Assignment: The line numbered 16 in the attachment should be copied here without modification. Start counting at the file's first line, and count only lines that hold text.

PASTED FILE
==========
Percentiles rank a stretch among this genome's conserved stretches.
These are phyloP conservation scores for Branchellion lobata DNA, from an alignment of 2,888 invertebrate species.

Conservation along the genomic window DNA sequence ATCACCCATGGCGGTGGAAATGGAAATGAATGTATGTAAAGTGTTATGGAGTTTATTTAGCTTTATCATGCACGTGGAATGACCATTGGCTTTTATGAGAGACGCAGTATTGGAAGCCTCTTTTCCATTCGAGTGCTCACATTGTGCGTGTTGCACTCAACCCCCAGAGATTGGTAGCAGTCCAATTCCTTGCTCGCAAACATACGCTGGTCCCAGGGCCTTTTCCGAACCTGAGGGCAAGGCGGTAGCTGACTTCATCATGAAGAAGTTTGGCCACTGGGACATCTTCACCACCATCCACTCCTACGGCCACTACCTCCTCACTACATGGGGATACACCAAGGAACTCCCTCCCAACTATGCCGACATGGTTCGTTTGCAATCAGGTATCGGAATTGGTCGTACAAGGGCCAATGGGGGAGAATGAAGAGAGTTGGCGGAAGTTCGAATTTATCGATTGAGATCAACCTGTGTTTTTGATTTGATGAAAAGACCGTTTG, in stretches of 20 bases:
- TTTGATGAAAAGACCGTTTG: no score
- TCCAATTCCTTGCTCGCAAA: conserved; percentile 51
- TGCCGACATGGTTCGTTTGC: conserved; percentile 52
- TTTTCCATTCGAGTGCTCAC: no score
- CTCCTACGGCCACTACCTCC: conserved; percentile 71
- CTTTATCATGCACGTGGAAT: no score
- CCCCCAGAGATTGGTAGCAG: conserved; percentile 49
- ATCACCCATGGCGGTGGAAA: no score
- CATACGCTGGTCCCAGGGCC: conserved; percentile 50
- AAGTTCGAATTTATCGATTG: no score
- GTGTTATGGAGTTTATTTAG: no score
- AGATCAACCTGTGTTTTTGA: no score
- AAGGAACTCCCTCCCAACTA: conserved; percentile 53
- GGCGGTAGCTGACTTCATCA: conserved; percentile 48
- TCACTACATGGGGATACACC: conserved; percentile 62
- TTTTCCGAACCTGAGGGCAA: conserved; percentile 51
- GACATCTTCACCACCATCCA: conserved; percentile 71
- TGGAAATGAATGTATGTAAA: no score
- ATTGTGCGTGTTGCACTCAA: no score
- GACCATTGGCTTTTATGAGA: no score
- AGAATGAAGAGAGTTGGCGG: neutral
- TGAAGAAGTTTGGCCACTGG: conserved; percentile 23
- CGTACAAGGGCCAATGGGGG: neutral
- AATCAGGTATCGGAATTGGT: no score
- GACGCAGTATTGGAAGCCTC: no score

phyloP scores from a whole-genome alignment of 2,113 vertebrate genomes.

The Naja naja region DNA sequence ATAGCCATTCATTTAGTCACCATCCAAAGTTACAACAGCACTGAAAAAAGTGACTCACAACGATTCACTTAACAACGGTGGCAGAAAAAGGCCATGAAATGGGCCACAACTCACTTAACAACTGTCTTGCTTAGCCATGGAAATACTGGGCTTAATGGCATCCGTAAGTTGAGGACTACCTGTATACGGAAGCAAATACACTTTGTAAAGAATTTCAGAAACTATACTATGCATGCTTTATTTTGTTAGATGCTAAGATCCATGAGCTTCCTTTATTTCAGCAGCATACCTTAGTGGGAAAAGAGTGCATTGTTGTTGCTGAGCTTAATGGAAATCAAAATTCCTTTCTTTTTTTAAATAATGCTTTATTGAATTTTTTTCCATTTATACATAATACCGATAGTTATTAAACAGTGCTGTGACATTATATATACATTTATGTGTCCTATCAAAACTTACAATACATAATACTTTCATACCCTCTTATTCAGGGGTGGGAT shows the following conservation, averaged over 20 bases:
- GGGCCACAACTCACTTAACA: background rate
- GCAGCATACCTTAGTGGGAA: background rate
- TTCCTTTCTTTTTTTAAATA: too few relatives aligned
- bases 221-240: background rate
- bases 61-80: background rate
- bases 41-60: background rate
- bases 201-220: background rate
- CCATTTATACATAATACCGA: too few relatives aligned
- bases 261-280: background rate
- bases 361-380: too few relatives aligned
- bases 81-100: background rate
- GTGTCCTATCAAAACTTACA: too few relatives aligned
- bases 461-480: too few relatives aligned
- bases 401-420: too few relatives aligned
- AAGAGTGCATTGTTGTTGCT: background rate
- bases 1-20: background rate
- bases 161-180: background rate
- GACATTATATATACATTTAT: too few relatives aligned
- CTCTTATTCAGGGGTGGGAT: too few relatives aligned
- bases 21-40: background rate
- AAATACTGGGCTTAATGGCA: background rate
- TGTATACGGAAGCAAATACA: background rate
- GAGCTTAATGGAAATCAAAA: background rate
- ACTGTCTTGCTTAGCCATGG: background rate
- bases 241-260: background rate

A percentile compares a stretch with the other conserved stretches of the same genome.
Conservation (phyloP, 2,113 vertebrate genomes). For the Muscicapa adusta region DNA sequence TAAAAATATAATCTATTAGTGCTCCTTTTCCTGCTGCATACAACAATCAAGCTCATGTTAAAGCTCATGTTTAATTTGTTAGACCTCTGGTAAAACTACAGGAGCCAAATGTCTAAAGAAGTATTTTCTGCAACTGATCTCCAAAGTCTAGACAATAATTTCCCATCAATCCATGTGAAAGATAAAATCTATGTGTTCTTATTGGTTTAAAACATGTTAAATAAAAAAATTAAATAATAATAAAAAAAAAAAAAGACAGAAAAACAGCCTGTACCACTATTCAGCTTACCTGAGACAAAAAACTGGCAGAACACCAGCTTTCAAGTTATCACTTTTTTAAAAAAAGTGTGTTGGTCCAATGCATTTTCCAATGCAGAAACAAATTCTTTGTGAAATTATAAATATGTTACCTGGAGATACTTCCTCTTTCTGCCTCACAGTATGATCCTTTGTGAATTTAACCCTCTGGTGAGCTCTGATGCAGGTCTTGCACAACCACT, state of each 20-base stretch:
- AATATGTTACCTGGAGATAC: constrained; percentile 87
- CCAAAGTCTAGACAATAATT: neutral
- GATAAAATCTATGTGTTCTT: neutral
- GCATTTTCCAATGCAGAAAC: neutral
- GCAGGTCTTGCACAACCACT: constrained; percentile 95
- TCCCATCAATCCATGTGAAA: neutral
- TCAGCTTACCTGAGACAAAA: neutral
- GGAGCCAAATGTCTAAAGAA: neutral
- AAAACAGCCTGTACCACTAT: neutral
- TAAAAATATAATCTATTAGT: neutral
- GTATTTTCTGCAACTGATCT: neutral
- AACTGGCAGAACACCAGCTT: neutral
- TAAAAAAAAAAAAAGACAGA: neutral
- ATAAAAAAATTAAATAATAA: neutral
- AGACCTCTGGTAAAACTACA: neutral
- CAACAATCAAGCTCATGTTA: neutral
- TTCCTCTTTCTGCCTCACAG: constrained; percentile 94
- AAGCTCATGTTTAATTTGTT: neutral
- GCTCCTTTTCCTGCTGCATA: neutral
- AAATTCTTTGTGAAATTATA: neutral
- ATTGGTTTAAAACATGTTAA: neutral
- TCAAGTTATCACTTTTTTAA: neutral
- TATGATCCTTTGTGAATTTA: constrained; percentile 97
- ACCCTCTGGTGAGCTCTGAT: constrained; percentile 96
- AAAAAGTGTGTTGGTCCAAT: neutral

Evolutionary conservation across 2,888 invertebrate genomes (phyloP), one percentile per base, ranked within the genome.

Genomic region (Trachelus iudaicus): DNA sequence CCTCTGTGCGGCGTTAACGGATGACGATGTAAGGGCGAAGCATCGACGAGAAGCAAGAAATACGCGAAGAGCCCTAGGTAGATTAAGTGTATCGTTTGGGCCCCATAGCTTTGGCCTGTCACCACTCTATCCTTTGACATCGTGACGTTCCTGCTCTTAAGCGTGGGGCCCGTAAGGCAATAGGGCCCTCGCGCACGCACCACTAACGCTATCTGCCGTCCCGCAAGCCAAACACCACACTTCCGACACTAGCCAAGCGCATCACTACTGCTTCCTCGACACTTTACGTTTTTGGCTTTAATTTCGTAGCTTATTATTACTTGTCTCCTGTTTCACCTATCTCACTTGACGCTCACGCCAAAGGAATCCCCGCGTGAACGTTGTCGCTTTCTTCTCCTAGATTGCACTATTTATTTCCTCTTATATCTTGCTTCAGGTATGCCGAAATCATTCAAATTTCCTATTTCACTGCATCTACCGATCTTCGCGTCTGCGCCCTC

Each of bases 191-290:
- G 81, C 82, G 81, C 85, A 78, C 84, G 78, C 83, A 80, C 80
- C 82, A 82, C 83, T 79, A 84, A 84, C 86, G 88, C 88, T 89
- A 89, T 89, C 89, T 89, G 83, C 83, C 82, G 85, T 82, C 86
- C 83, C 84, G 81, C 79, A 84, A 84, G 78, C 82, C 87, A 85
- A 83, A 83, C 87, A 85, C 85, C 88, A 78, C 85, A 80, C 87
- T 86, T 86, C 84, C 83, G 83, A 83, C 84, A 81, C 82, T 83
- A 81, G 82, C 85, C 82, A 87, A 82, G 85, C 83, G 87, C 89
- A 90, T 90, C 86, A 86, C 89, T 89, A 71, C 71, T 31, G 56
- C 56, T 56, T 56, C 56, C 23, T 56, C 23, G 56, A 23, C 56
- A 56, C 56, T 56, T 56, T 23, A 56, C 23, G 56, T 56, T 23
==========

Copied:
- AAGGAACTCCCTCCCAACTA: conserved; percentile 53